The Secular Argument Against Abortion: Killing Babies is Wrong Because They’re Human Beings

Opinion   |   Dave Andrusko   |   Aug 9, 2022   |   3:11PM   |   Washington, DC

It is no secret that many pro-lifers are women and men of faith. What is not as well known—in spite of the presence of—is that our Movement has plenty of people who believe “You don’t have to be religious to have a problem with killing humans,” as secular pro-life describes itself.

On Sunday, David French offered a column entitled “There Is a Secular Case for Life: You don’t have to be a Christian to oppose abortion.” It’s a good column and well worth reading. Here are a few of the highlights.

French’s early pro-life epiphany was as a law student attending a small conference. “Amidst a squadron of religious conservative lawyers, there was a single atheist progressive,” he writes. “He was bearded, disheveled, and quiet, but when he spoke everyone fell silent. Everyone leaned forward to hear what he had to say.”

Who was that man?

His name was Nat Hentoff. He was a writer for the Village Voice; he’d published in Playboy. He was a progressive civil libertarian. He was also one of the most persuasive pro-life voices in the land.

For those of our readers who go way back with NRL News, Nat’s is a familiar name. He would call me periodically, asking in the most kindly way for specific information. Over the years, I was able many times to direct him to knowledgeable sources and we became good friends. We reprinted many, many of his columns which were exquisitely written.

Back to David French.

Since Dobbs was decided, “I’ve seen a number of people argue that Dobbs is essentially ‘theocratic,’ that it’s the result of a Christian majority of judges imposing their religious beliefs on a religiously-diverse country,” he writes. “To these critics, arguments against abortion are inherently and inescapably religious—which makes laws curtailing abortion a form of state establishment of religion that violates the religious liberty of dissenting Americans. ”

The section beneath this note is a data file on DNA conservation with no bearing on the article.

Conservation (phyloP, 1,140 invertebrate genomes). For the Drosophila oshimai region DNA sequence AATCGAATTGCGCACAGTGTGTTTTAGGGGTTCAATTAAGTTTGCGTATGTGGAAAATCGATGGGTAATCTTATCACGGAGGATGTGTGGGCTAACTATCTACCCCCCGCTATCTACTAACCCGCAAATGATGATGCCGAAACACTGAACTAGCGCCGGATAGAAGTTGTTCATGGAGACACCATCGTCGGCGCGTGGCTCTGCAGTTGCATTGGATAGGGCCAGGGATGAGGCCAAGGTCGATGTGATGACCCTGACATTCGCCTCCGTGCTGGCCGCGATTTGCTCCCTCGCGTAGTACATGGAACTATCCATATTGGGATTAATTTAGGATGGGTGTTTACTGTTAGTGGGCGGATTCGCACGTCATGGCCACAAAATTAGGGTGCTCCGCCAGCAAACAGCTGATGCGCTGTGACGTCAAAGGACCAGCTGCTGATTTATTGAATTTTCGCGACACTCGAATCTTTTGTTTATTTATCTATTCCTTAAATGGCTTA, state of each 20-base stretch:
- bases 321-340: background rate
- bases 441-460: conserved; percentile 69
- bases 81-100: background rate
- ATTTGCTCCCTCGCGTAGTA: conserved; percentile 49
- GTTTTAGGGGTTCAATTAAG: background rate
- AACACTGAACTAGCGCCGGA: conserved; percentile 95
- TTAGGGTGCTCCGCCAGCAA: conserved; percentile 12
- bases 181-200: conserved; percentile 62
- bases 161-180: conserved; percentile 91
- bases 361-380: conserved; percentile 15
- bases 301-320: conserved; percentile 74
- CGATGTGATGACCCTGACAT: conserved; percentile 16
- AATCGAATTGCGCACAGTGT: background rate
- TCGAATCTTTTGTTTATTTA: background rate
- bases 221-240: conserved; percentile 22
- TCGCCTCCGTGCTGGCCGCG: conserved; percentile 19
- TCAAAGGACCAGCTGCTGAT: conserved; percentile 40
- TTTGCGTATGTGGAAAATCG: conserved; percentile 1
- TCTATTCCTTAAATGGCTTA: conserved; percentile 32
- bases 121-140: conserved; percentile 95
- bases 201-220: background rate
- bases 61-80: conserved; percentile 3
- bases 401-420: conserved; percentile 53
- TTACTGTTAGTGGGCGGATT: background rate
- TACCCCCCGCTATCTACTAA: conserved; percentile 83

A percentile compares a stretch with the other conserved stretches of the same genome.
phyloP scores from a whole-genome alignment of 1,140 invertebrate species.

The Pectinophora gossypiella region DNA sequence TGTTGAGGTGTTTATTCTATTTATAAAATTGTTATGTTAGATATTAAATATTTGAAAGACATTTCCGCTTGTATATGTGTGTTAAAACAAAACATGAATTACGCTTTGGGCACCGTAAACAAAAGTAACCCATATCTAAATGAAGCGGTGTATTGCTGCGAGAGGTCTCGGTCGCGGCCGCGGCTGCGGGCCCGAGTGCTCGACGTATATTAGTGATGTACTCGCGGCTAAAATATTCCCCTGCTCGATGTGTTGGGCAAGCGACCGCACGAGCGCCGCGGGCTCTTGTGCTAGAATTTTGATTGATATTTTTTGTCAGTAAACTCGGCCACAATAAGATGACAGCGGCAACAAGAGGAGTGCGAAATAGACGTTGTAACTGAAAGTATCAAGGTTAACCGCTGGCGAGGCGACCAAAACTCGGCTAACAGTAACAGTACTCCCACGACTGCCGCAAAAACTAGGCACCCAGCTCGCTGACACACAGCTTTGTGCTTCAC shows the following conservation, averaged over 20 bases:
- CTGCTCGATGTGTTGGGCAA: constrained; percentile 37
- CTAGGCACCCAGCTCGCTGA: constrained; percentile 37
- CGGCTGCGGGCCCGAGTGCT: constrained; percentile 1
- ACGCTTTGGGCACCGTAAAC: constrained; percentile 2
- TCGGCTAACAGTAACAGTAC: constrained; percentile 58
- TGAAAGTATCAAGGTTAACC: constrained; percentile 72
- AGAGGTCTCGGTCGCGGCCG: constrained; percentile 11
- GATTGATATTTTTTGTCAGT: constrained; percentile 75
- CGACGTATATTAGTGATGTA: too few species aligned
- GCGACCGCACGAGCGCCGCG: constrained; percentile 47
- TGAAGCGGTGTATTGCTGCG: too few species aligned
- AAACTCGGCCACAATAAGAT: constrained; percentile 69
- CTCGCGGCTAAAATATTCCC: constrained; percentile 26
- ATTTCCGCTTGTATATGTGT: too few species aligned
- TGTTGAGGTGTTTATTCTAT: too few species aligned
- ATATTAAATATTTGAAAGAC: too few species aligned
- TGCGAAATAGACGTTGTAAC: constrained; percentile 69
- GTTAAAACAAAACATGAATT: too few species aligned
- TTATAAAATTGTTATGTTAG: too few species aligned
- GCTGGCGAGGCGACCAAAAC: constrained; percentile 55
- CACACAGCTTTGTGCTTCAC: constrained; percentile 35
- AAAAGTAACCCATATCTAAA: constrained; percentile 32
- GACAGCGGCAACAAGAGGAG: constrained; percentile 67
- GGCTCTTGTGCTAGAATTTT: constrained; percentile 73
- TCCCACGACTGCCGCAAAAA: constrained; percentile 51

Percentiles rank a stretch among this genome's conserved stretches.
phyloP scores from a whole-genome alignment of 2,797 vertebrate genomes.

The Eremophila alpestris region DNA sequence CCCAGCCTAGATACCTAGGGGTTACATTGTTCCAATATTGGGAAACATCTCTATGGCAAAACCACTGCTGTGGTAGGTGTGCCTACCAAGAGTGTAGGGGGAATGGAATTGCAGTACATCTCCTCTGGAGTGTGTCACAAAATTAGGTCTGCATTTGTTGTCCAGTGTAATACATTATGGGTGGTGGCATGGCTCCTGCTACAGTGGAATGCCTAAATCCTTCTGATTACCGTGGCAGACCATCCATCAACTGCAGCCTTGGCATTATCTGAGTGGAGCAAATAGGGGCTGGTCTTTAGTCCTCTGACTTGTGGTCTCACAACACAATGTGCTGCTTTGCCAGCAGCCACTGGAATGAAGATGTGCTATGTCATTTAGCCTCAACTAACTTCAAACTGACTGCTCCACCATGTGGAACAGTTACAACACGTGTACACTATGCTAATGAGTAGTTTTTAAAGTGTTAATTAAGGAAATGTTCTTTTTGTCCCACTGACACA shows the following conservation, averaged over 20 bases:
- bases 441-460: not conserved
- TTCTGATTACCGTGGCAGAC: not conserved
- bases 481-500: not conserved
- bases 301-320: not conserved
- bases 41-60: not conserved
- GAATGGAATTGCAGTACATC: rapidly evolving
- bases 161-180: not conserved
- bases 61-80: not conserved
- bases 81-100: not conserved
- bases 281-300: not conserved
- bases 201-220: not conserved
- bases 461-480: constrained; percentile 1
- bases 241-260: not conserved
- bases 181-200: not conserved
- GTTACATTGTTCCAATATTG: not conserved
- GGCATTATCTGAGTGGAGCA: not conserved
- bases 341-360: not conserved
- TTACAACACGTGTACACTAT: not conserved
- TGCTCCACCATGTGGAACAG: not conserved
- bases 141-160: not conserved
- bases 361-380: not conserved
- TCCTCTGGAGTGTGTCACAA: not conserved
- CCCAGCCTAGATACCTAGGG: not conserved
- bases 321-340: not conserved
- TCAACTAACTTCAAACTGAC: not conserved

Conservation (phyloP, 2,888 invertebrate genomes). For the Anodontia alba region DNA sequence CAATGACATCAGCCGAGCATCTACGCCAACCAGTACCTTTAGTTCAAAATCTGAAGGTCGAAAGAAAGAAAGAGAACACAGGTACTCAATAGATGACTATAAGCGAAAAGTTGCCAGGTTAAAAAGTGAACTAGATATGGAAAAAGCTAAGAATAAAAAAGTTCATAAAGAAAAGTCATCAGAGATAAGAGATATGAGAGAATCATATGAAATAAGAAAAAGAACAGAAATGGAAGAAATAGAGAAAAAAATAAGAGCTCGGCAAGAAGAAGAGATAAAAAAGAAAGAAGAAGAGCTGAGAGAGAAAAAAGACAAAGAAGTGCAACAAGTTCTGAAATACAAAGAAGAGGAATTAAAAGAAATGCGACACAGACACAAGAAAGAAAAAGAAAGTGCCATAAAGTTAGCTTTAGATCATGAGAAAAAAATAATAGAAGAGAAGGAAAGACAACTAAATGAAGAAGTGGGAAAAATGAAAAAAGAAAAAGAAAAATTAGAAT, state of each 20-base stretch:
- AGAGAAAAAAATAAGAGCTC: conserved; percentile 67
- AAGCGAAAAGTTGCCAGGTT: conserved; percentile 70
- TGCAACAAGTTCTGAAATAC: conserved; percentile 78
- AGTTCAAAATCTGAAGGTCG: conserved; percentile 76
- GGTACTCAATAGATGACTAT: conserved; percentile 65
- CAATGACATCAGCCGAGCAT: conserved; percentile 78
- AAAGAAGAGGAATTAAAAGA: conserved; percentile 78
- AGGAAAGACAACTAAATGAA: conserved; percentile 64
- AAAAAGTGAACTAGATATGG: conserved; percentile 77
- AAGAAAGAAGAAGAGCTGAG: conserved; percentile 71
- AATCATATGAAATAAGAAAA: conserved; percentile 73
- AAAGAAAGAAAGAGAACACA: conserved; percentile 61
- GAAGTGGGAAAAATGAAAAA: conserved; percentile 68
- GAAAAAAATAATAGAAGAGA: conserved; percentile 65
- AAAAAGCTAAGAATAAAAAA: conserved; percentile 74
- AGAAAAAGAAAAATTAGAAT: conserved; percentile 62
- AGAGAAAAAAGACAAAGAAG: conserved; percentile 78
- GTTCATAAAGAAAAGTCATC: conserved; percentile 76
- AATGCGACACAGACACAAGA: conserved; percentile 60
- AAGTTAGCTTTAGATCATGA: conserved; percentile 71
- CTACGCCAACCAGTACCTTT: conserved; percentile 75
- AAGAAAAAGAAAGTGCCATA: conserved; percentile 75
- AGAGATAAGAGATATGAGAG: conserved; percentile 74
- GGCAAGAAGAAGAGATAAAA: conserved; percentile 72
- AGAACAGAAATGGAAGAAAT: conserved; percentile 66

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French provides us with some compelling arguments, the gist of which is (regardless of what a writer will say)”one side is motivated by religious considerations.”

French then quotes Hentoff:

Once the sperm and the egg meet, and they find a sort of nesting place in the uterus, you now have a developing human being. It’s not a kangaroo. It’s not a giraffe. It’s a human being. And that development in the womb until the person comes out is a continuing process. Therefore, if you kill it at any stage–first three weeks, first three months—you’re killing a developing human being.

French says simply but with completely accuracy, “Nat’s statement isn’t an assertion of religious dogma but of scientific reality.”

So why do many “of the most thoughtful, kind, and ethical people I knew” also be people “who didn’t believe in God” yet still have “a high view of the value of human life”?

There are many reasons, as you would expect. But using Hentoff again, he tells us that Hentoff wrote that he was “deeply influenced by a left-wing thinker named Mary Meehan, and he quoted one of her most famous arguments:

It is out of character for the left to neglect the weak and helpless. The traditional mark of the left has been its protection of the underdog, the weak and the poor. The unborn child is the most helpless form of humanity, even more in need of protection than the poor tenant farmer or the mental patient. The basic instinct of the left is to aid those who cannot aid themselves. And that instinct is absolutely sound. It’s what keeps the human proposition going.

French tells us, “This is not an inherently religious argument. It is an argument that reached a man who did not believe in God. It is a moral argument, and moral arguments are not the exclusive prerogative of people of faith.”

A valuable essay which concludes “Let’s value all human life, from conception to natural death, including taking great care to preserve the life of the child in the womb. We might not agree on faith, but we can agree on biology, and biology implicates morality. There is a secular case for life.” Note: Dave Andrusko is the editor of National Right to Life News and an author and editor of several books on abortion topics. This post originally appeared in at National Right to Life News Today —- an online column on pro-life issues.